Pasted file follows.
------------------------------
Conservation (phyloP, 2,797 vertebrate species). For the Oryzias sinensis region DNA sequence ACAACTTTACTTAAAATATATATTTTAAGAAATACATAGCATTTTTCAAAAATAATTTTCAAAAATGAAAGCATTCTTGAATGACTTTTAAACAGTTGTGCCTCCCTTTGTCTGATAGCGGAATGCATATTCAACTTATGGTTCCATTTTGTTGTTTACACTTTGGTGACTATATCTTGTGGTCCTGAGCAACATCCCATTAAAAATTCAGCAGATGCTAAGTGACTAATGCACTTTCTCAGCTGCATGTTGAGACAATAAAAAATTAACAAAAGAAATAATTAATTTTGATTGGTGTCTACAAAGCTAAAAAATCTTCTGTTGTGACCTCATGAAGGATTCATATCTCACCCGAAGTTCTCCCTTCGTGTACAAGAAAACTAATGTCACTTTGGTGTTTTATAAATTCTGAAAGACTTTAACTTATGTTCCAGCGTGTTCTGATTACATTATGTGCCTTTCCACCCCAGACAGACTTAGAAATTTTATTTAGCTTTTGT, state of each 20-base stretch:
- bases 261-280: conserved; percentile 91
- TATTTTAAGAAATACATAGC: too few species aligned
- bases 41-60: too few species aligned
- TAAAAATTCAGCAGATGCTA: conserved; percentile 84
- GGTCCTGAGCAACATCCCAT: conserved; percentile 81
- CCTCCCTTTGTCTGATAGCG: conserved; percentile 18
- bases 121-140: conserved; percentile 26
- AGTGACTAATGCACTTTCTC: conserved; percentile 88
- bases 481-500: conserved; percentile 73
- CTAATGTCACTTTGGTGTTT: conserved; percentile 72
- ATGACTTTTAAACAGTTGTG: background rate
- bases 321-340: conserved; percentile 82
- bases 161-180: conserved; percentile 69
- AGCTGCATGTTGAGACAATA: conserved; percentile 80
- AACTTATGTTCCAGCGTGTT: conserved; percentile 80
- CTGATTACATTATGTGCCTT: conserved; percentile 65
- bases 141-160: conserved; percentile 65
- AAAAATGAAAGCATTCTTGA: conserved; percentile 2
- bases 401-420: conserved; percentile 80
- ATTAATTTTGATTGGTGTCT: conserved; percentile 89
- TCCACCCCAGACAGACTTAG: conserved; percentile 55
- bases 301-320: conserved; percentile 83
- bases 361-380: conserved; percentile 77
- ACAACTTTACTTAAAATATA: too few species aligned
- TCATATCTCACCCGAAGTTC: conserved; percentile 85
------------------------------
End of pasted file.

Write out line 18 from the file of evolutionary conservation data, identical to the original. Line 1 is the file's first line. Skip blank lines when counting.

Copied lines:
- bases 141-160: conserved; percentile 65